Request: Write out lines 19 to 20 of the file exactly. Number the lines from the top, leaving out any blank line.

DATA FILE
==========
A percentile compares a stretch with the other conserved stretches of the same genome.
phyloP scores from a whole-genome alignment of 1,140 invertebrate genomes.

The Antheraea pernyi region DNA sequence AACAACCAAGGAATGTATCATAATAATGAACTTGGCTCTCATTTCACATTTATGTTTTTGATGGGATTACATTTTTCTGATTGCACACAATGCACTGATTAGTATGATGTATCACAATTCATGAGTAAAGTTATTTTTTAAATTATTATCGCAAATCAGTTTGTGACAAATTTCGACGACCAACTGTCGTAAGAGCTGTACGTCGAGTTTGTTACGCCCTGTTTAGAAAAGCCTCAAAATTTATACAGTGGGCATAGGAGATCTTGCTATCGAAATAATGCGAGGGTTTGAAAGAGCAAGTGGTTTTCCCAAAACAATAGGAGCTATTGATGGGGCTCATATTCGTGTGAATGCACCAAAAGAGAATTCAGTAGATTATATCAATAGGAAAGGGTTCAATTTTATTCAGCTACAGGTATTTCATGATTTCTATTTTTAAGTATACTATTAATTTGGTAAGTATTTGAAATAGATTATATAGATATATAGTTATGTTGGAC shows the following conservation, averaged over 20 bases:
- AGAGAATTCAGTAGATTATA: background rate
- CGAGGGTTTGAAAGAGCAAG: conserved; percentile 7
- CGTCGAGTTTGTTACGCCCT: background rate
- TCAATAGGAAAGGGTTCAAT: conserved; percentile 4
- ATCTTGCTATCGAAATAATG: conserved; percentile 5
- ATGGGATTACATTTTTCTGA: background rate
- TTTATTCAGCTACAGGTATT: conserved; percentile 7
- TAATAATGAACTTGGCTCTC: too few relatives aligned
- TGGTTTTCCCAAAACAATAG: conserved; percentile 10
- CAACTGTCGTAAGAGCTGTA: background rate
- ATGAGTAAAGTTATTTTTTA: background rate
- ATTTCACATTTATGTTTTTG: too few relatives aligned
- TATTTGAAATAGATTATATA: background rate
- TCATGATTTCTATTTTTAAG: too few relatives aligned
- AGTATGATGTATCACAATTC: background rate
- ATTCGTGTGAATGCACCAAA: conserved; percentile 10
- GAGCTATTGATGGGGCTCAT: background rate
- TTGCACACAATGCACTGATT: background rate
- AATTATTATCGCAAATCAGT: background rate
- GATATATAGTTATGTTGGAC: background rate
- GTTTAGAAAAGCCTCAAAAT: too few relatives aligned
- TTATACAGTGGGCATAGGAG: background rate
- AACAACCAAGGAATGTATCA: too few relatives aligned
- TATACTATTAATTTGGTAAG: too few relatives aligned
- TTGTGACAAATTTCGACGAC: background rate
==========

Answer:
- ATTCGTGTGAATGCACCAAA: conserved; percentile 10
- GAGCTATTGATGGGGCTCAT: background rate